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Using Refine Edge in Photoshop to alter your existing selection


Even though the Select menu offers several options, there is always room for improvement. Photoshop provides a powerful option for refining an existing selection — the Refine Edge command, which can be accessed in two ways. It is available in the Options bar for all selection tools. You can also access it by choosing Select > Select and Mask.

This command is very intuitive, and its sliders provide quick feedback as you refine a selection. Let’s try it out.

Open your image and make an initial selection using a tool of your choice. Then click the Select and Mask button in the Options bar. A Properties bar will appear to the right side of your workspace, which holds additional controls. And on the left side of your workspace, you’ll see the Refine Edge Tool.

Adjusting your refinement settings

Click the View button to change the viewing mode for how the selection is displayed (or use the corresponding keyboard shortcut). Try the different modes to see the results:

  • Onion Skin (O): Preview your selection with the remaining part of your image turned translucent.
  • Marching Ants (M): Shows the selection with the started dashed line.
  • Overlay (V): Behaves similarly to the Quick Mask mode.
  • On Black (A): Previews the layer over black, which is good for light edges.
  • On White (T): Shows the selected region over a white background.
  • Black & White (K): Simulates a channel view where the selection displays as a black (transparent) and white (opaque) layer (with gray indicating partial transparency).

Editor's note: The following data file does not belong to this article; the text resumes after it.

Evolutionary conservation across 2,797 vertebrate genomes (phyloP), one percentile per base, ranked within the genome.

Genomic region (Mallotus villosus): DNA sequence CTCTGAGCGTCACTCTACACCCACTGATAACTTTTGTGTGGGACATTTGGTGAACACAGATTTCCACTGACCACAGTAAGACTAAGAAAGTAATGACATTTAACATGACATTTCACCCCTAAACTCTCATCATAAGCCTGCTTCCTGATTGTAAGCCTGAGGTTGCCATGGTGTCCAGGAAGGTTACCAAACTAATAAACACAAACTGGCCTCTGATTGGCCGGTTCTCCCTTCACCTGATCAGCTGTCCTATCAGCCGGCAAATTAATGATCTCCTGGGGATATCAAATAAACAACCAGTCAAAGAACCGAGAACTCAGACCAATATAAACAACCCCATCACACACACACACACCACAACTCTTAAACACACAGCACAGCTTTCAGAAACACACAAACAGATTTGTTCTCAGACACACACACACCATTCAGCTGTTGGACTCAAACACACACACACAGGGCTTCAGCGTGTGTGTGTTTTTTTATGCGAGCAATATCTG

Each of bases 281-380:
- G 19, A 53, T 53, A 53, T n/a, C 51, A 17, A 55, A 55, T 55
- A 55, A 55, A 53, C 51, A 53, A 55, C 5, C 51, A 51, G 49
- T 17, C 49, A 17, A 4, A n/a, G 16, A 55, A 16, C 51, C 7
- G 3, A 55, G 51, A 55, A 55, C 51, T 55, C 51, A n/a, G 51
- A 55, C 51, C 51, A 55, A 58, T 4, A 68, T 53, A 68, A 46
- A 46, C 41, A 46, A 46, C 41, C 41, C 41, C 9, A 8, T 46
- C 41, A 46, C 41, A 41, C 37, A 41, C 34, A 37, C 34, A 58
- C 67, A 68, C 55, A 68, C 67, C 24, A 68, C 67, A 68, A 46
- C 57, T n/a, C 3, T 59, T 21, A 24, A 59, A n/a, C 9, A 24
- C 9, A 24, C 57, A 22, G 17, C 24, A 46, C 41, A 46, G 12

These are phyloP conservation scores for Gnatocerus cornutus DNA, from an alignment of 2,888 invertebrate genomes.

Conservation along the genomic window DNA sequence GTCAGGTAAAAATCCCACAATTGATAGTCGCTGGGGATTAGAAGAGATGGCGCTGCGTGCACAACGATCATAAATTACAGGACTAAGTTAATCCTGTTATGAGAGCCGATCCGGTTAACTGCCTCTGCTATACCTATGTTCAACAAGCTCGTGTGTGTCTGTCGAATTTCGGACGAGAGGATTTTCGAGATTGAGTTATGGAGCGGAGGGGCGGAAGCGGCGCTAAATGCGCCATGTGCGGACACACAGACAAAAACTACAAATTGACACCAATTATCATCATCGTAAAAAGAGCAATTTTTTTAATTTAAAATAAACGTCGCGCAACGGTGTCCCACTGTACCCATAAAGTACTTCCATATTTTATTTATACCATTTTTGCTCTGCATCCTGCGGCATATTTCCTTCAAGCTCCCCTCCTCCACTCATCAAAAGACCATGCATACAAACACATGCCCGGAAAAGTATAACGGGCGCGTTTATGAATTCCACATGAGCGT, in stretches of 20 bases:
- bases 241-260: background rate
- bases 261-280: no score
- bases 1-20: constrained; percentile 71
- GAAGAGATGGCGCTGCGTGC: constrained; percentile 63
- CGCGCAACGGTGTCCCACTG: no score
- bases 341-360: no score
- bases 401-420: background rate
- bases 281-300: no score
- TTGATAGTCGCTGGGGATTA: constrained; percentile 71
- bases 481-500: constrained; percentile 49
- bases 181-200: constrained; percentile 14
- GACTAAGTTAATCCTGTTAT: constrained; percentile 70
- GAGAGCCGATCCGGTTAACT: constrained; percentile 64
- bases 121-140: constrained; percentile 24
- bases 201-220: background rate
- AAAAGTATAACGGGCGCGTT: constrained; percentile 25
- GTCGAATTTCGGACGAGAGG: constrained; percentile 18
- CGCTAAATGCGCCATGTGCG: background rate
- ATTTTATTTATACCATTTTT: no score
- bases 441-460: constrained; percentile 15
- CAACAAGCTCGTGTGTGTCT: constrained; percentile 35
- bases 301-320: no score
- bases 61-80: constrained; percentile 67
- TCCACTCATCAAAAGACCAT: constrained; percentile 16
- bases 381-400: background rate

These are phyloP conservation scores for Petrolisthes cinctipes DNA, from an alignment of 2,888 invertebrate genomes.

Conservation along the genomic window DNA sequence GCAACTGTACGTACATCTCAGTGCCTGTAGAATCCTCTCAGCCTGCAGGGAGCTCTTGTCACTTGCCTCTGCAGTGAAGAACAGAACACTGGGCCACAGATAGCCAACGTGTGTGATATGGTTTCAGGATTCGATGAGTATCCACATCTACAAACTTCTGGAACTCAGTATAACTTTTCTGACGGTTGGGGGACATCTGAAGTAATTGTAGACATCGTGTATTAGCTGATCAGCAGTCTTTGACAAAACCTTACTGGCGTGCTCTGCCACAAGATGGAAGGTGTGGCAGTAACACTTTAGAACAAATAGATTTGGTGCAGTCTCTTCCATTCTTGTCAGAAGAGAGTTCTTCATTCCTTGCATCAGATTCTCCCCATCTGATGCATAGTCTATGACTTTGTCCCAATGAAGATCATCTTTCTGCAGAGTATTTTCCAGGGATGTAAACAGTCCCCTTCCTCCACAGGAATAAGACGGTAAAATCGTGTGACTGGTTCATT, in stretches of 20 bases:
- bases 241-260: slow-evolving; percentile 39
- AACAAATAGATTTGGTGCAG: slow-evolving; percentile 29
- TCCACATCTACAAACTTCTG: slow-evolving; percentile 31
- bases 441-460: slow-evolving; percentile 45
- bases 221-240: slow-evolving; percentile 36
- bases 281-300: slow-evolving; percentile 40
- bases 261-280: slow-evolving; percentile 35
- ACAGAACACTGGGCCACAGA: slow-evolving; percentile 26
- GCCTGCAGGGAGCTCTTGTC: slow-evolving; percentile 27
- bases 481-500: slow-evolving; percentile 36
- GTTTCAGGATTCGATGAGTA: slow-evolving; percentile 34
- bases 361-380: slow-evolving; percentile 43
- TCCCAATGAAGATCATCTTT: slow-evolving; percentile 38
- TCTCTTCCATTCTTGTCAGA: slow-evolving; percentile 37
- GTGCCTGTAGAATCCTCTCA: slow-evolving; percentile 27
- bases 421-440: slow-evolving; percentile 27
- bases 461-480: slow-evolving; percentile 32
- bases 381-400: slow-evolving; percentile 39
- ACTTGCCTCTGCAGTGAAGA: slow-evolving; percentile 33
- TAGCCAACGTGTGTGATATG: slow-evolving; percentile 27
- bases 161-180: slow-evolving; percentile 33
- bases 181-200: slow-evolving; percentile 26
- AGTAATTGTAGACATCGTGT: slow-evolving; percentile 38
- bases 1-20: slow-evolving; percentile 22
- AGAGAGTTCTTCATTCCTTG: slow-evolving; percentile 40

• On Layers (L): Composites the image over any other layers (or transparency if single-layer image). For this exercise, choose the On Layers option.

Next you can use Edge Detection to clean up the edges further. These controls work best for areas of partial transparency. For this image, try to clean up some of the dark fringe and any of the edges of the hair that should be partially see-through:

  • Radius: Drag to refine the selection edge. Try a value of 8 for this image.
  • Smart Radius: This option automatically evaluates contrast in the edges and attempts to correct for better transitions.
    If your object lacks uniform hardness and softness, use this option. Select this option for this image (and in most cases).

The next group of sliders allows you to adjust the edge globally. Experiment with the following sliders:

  • Smooth: Removes any jagged edges.
  • Feather: Softens the edge of the selection.
  • Contrast: Increases the contrast of a selection’s edge. You’ll get better results in most cases with the Smart Radius and refinement tools.
  • Shift Edge: Grows or shrinks a selection. This is a quick way to tighten a rough selection and remove color spill.

Once you have your settings dialed in, go to the Refine Edge Tool on the left side of your workspace. Here you can use the Refine Edge Brush Tool (R) to brush over specific areas that might need refinement. You can dial in brush settings in the Options bar at the top of your screen.

In Properties, you can use Decontaminate Colors to apply color correction. This removes any color spill from the background onto the selected object.

Save your settings, and you’re done!

In Properties, you can also create a preset based on these settings, if you anticipate similar works that need similar adjustments made.

Finally, you’ll need to determine what Photoshop does with the new selection. The choices are many (and useful):

  • Selection: Creates an active selection.
  • Layer Mask: Creates a nondestructive mask that producestransparency in the highlighted layer.
  • New Layer: Creates a new layer with only the selected area.
  • New Layer with Layer Mask: Creates a new layer with only the selected area masked. This is the most flexible option. Choose this option for this document.
  • New Document: Creates a new document with only the selected area.
  • New Document with Layer Mask: Creates a new document with the selected area masked.

Once you’ve chosen your output option, click OK.



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Rafael Jones

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